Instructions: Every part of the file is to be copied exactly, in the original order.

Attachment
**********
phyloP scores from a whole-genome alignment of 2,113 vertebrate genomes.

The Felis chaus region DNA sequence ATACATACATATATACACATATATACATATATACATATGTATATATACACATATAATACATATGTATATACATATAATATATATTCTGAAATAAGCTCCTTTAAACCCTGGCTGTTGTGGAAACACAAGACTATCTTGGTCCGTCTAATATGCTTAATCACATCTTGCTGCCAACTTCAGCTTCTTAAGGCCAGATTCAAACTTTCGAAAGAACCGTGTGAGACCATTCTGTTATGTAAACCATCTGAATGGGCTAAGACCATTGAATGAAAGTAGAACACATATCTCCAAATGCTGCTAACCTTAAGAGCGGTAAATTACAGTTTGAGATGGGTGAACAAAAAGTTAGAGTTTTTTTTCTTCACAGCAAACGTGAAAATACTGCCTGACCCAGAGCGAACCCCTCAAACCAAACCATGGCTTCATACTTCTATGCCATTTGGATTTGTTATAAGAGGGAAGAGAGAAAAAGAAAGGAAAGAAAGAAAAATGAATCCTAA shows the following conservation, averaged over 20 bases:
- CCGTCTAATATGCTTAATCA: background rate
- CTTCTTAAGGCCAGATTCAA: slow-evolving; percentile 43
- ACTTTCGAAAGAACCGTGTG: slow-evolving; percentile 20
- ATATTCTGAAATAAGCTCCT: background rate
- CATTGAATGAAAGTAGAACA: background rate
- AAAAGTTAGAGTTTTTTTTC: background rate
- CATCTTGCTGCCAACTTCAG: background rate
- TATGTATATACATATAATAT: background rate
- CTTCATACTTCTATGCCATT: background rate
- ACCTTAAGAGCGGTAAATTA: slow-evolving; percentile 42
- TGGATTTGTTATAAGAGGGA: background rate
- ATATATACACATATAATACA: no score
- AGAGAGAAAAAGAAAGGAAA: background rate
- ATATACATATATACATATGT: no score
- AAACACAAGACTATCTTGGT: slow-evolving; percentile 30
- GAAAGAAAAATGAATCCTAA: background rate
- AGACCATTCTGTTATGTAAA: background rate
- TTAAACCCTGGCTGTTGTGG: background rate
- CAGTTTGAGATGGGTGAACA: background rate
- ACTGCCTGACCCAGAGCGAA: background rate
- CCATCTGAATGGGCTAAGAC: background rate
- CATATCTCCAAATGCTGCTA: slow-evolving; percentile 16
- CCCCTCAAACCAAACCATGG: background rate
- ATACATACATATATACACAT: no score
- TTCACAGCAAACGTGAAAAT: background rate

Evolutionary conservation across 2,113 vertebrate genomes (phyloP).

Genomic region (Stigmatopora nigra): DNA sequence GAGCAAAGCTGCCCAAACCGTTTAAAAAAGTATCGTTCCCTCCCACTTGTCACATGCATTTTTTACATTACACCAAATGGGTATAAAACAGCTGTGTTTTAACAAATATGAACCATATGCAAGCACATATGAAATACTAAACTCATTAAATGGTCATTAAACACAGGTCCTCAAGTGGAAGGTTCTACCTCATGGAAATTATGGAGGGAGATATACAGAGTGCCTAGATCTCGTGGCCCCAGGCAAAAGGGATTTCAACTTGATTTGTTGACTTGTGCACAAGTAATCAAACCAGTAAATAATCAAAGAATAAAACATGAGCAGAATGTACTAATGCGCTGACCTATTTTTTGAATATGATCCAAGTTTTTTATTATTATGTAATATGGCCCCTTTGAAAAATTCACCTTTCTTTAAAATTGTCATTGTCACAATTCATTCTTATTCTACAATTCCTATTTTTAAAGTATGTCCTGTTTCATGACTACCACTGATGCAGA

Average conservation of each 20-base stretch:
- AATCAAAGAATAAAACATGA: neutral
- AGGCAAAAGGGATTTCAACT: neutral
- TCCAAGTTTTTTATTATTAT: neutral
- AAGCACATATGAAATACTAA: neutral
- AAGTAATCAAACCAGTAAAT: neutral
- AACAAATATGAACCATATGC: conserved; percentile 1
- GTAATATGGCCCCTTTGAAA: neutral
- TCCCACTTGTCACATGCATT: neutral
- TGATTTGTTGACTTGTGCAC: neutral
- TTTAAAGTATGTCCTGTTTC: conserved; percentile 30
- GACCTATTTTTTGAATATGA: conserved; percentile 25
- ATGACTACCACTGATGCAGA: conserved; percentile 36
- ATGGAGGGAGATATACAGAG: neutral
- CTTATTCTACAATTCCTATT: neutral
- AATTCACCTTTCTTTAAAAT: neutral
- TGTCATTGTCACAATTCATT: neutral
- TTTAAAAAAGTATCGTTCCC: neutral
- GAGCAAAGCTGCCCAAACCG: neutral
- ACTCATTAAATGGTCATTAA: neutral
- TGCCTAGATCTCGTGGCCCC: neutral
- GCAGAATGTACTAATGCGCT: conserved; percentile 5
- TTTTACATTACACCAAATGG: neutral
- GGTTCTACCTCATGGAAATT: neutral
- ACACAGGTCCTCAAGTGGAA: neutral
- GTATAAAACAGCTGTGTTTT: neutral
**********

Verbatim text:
phyloP scores from a whole-genome alignment of 2,113 vertebrate genomes.

The Felis chaus region DNA sequence ATACATACATATATACACATATATACATATATACATATGTATATATACACATATAATACATATGTATATACATATAATATATATTCTGAAATAAGCTCCTTTAAACCCTGGCTGTTGTGGAAACACAAGACTATCTTGGTCCGTCTAATATGCTTAATCACATCTTGCTGCCAACTTCAGCTTCTTAAGGCCAGATTCAAACTTTCGAAAGAACCGTGTGAGACCATTCTGTTATGTAAACCATCTGAATGGGCTAAGACCATTGAATGAAAGTAGAACACATATCTCCAAATGCTGCTAACCTTAAGAGCGGTAAATTACAGTTTGAGATGGGTGAACAAAAAGTTAGAGTTTTTTTTCTTCACAGCAAACGTGAAAATACTGCCTGACCCAGAGCGAACCCCTCAAACCAAACCATGGCTTCATACTTCTATGCCATTTGGATTTGTTATAAGAGGGAAGAGAGAAAAAGAAAGGAAAGAAAGAAAAATGAATCCTAA shows the following conservation, averaged over 20 bases:
- CCGTCTAATATGCTTAATCA: background rate
- CTTCTTAAGGCCAGATTCAA: slow-evolving; percentile 43
- ACTTTCGAAAGAACCGTGTG: slow-evolving; percentile 20
- ATATTCTGAAATAAGCTCCT: background rate
- CATTGAATGAAAGTAGAACA: background rate
- AAAAGTTAGAGTTTTTTTTC: background rate
- CATCTTGCTGCCAACTTCAG: background rate
- TATGTATATACATATAATAT: background rate
- CTTCATACTTCTATGCCATT: background rate
- ACCTTAAGAGCGGTAAATTA: slow-evolving; percentile 42
- TGGATTTGTTATAAGAGGGA: background rate
- ATATATACACATATAATACA: no score
- AGAGAGAAAAAGAAAGGAAA: background rate
- ATATACATATATACATATGT: no score
- AAACACAAGACTATCTTGGT: slow-evolving; percentile 30
- GAAAGAAAAATGAATCCTAA: background rate
- AGACCATTCTGTTATGTAAA: background rate
- TTAAACCCTGGCTGTTGTGG: background rate
- CAGTTTGAGATGGGTGAACA: background rate
- ACTGCCTGACCCAGAGCGAA: background rate
- CCATCTGAATGGGCTAAGAC: background rate
- CATATCTCCAAATGCTGCTA: slow-evolving; percentile 16
- CCCCTCAAACCAAACCATGG: background rate
- ATACATACATATATACACAT: no score
- TTCACAGCAAACGTGAAAAT: background rate

Evolutionary conservation across 2,113 vertebrate genomes (phyloP).

Genomic region (Stigmatopora nigra): DNA sequence GAGCAAAGCTGCCCAAACCGTTTAAAAAAGTATCGTTCCCTCCCACTTGTCACATGCATTTTTTACATTACACCAAATGGGTATAAAACAGCTGTGTTTTAACAAATATGAACCATATGCAAGCACATATGAAATACTAAACTCATTAAATGGTCATTAAACACAGGTCCTCAAGTGGAAGGTTCTACCTCATGGAAATTATGGAGGGAGATATACAGAGTGCCTAGATCTCGTGGCCCCAGGCAAAAGGGATTTCAACTTGATTTGTTGACTTGTGCACAAGTAATCAAACCAGTAAATAATCAAAGAATAAAACATGAGCAGAATGTACTAATGCGCTGACCTATTTTTTGAATATGATCCAAGTTTTTTATTATTATGTAATATGGCCCCTTTGAAAAATTCACCTTTCTTTAAAATTGTCATTGTCACAATTCATTCTTATTCTACAATTCCTATTTTTAAAGTATGTCCTGTTTCATGACTACCACTGATGCAGA

Average conservation of each 20-base stretch:
- AATCAAAGAATAAAACATGA: neutral
- AGGCAAAAGGGATTTCAACT: neutral
- TCCAAGTTTTTTATTATTAT: neutral
- AAGCACATATGAAATACTAA: neutral
- AAGTAATCAAACCAGTAAAT: neutral
- AACAAATATGAACCATATGC: conserved; percentile 1
- GTAATATGGCCCCTTTGAAA: neutral
- TCCCACTTGTCACATGCATT: neutral
- TGATTTGTTGACTTGTGCAC: neutral
- TTTAAAGTATGTCCTGTTTC: conserved; percentile 30
- GACCTATTTTTTGAATATGA: conserved; percentile 25
- ATGACTACCACTGATGCAGA: conserved; percentile 36
- ATGGAGGGAGATATACAGAG: neutral
- CTTATTCTACAATTCCTATT: neutral
- AATTCACCTTTCTTTAAAAT: neutral
- TGTCATTGTCACAATTCATT: neutral
- TTTAAAAAAGTATCGTTCCC: neutral
- GAGCAAAGCTGCCCAAACCG: neutral
- ACTCATTAAATGGTCATTAA: neutral
- TGCCTAGATCTCGTGGCCCC: neutral
- GCAGAATGTACTAATGCGCT: conserved; percentile 5
- TTTTACATTACACCAAATGG: neutral
- GGTTCTACCTCATGGAAATT: neutral
- ACACAGGTCCTCAAGTGGAA: neutral
- GTATAAAACAGCTGTGTTTT: neutral